Volume 43, Issue 2 (March 1998)
Postmortem Amitriptyline Pharmacokinetics in Pigs after Oral and Intravenous Routes of Administration
In this study we have evaluated the postmortem pharmacokinetics of amitriptyline (Ami) and metabolites in pigs after oral and intravenous administration, and the results are compared with previous studies in rats and humans. In addition a meticulous investigation of blood and tissue concentrations after postmortem intravenous infusion of Ami was undertaken. Of a total of 9 over-night fasted pigs, 3 were given 25 mg/Kg Ami orally, and another 3 pigs received an intravenous infusion lasting 1 h of 3.3 mg/Kg Ami prior to death. The final 3 pigs were sacrificed and then given the intravenous infusion after death. After ∼5 h at room temperature, all carcasses were subsequently stored at 4–5°C. Postmortem blood samples were collected at 0.25, 1, 2, 4, 8, 24, 48, and 96 h through an indwelling intracardial needle. Postmortem examination with blood and tissue sampling was performed 96 h after death. Analysis was carried out by high performance liquid chromatography with ultraviolet detection. Postmortem blood samples from the heart of the orally dosed animals revealed large and variable concentration increases of 99(30–243)% for Ami and 96(52–429)% for the main metabolite 10-OH-Ami at 96 h. In the intravenously infused live pigs heart blood Ami increased by 55(33–69)% and 10-OH-Ami increased by 232(76–240)%. Blood from the atria had significantly higher Ami concentrations than blood from both ventricles in the animals dosed while alive, and the drug concentration in femoral blood was higher than in heart blood (p < 0.01). In the orally dosed pigs the left lobe of the liver had significantly higher Ami levels than the right lobe.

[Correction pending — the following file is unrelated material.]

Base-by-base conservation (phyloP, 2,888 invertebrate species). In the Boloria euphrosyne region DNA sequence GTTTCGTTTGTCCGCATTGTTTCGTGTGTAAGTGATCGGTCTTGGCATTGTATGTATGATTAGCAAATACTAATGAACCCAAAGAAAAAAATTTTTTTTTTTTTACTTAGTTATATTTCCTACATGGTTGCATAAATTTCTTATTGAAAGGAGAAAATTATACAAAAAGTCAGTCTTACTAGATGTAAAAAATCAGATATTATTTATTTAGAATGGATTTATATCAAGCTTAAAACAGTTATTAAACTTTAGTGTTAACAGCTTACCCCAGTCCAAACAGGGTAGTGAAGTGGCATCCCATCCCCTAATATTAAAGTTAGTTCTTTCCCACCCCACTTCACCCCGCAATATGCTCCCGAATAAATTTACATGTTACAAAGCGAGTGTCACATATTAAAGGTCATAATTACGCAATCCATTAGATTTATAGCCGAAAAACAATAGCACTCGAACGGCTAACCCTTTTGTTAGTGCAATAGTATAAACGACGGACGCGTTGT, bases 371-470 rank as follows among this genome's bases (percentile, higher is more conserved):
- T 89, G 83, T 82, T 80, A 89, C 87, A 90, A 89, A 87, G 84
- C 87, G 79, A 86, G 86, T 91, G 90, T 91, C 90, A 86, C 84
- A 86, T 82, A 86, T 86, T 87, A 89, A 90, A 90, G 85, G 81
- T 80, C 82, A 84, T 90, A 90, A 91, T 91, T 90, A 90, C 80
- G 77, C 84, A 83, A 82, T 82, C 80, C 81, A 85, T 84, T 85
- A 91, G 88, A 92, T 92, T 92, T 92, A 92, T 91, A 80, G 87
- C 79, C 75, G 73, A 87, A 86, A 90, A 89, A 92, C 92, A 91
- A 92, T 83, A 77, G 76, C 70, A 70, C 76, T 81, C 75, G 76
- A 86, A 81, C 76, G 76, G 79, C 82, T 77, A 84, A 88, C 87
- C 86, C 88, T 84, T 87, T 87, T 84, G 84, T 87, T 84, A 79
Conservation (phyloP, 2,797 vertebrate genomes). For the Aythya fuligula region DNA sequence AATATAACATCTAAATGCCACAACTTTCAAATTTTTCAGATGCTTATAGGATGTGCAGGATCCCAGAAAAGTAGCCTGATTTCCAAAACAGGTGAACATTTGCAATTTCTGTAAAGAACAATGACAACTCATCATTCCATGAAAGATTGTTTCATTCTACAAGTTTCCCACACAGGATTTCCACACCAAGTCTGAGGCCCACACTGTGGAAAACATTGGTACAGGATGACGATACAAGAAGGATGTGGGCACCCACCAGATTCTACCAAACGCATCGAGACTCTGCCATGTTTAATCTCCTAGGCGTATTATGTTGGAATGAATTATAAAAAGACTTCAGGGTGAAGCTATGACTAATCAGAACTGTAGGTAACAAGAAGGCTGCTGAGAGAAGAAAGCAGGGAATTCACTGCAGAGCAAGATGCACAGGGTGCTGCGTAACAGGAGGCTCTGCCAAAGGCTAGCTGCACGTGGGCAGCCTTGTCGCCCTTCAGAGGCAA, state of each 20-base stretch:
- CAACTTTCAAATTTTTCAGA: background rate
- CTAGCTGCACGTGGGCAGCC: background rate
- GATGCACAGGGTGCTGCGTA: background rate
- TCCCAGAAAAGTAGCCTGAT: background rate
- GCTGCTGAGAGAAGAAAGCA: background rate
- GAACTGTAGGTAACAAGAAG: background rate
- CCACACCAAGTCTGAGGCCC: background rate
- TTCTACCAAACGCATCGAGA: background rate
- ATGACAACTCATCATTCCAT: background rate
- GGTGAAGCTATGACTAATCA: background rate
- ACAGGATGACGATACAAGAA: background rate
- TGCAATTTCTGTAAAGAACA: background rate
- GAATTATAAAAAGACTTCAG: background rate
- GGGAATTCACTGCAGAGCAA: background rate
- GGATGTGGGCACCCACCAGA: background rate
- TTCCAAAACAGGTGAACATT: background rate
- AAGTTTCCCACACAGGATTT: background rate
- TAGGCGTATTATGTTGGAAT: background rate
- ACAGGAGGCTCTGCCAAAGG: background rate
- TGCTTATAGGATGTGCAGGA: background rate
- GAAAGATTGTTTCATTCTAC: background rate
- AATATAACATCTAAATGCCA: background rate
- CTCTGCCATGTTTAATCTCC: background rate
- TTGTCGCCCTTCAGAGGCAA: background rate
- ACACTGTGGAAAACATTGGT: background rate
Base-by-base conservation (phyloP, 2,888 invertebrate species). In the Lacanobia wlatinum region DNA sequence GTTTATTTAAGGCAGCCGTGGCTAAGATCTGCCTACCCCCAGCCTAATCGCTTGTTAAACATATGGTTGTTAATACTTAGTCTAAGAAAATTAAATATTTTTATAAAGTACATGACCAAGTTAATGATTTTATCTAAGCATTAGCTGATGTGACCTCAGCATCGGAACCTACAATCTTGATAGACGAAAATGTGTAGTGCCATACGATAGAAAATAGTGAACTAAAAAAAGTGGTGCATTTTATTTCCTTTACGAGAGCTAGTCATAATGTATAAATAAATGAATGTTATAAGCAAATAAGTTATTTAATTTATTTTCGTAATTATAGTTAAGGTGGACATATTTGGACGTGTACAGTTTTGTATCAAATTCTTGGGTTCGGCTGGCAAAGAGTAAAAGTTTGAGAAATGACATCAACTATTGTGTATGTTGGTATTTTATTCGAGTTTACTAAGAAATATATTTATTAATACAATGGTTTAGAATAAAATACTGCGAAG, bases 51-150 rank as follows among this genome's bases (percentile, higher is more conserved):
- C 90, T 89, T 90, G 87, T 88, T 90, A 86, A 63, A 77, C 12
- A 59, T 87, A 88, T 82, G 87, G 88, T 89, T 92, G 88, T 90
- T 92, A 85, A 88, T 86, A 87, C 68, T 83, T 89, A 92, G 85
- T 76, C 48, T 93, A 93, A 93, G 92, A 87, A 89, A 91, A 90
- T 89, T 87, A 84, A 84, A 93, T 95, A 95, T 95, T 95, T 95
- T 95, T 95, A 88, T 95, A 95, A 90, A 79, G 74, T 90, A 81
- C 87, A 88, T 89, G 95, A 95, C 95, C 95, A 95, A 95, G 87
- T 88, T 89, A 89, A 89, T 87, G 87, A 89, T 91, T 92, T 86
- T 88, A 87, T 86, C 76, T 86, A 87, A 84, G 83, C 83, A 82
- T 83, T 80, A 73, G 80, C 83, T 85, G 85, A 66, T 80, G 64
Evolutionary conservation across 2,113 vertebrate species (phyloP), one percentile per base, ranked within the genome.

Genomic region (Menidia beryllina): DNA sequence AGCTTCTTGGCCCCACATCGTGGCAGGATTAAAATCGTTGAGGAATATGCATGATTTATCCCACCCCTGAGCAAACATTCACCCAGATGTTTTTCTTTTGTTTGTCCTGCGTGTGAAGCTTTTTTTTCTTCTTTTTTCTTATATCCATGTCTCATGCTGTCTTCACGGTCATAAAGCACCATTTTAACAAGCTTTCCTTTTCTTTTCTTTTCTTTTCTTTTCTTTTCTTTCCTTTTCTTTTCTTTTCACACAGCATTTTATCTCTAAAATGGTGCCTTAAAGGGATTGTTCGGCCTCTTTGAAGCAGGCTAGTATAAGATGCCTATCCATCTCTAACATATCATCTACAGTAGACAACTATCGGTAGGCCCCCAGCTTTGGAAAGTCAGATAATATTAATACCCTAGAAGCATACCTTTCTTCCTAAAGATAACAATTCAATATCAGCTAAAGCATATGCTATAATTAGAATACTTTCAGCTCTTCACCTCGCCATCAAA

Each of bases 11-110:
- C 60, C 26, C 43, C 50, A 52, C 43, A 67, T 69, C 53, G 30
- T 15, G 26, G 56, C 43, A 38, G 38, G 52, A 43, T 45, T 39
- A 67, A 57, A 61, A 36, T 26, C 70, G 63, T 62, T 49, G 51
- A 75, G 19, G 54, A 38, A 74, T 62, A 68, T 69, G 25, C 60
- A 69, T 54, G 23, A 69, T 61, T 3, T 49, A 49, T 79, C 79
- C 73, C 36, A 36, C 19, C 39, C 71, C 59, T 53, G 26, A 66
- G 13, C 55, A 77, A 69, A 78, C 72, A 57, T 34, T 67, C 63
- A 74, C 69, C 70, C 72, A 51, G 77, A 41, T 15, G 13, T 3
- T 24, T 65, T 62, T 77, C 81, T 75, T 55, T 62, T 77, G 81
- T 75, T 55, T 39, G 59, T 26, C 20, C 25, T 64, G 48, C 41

Tissue/blood Ami concentration ratios were generally lower than previously reported in rats and approximating the levels reported in humans. The animals infused intravenously after death demonstrated high drug levels in blood samples from central vessels, heart, lungs as well as cerebrospinal fluid and vitreous humour. This implies that the presence of a lethal concentration of a drug in just one sample of heart blood can prove worthless in a case where agonal drug infusion may have occurred.